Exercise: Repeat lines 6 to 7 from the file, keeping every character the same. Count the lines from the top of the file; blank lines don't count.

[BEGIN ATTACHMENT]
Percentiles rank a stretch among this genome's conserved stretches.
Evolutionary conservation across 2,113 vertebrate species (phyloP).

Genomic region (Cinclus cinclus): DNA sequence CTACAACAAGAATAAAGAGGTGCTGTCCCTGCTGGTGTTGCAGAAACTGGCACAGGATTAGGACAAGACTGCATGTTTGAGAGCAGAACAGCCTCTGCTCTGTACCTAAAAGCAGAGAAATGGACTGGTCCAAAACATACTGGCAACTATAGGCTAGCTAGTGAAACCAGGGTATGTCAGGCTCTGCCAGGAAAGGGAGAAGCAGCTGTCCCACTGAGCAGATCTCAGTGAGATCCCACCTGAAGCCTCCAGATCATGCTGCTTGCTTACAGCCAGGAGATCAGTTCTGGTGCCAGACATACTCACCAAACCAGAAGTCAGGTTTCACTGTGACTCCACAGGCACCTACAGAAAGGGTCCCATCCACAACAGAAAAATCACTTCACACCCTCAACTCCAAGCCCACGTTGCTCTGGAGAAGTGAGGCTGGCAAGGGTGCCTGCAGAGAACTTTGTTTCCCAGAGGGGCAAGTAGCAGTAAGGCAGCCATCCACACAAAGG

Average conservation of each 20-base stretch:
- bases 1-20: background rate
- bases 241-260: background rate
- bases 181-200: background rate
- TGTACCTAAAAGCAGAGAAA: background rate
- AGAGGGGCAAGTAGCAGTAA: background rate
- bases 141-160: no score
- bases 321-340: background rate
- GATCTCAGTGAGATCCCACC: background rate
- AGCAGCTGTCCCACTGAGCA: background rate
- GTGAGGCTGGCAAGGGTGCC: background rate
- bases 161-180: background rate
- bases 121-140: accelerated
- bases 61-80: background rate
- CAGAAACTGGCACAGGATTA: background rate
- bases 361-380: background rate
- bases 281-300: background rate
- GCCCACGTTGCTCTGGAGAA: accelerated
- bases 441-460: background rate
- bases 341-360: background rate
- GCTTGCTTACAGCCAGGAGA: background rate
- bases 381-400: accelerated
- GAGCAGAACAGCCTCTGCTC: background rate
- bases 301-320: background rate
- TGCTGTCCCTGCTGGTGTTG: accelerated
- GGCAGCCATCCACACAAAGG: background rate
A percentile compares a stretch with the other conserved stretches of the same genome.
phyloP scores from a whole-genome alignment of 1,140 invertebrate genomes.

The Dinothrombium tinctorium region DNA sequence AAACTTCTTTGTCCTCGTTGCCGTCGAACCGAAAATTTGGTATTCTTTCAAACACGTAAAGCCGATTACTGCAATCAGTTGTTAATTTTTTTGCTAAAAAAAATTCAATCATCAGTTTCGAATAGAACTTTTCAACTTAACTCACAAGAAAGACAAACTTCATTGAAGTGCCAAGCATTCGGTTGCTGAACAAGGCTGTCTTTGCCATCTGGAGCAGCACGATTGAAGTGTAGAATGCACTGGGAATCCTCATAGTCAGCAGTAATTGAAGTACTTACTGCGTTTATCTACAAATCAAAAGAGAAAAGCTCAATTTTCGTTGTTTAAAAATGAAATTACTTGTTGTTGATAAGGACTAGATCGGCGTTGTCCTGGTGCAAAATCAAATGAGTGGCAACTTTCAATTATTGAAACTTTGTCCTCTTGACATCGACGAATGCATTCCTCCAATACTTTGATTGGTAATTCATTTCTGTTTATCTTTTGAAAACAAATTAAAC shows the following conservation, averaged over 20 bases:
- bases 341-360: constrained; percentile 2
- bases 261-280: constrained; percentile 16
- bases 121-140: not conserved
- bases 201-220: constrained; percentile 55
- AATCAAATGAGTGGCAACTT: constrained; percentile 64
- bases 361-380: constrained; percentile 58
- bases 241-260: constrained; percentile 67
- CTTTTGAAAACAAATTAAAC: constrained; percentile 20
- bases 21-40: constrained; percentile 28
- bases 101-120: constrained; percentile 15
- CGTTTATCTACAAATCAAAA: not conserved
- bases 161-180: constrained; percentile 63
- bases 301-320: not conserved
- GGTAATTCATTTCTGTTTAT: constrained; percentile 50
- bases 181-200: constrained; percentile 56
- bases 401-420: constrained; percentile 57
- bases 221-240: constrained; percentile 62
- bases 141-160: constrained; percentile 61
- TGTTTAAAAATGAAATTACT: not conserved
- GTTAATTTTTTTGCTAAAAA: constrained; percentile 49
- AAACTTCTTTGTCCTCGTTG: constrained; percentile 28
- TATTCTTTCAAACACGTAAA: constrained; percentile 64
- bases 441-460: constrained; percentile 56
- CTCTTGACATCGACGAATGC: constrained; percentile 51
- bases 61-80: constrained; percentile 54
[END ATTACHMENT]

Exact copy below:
- bases 241-260: background rate
- bases 181-200: background rate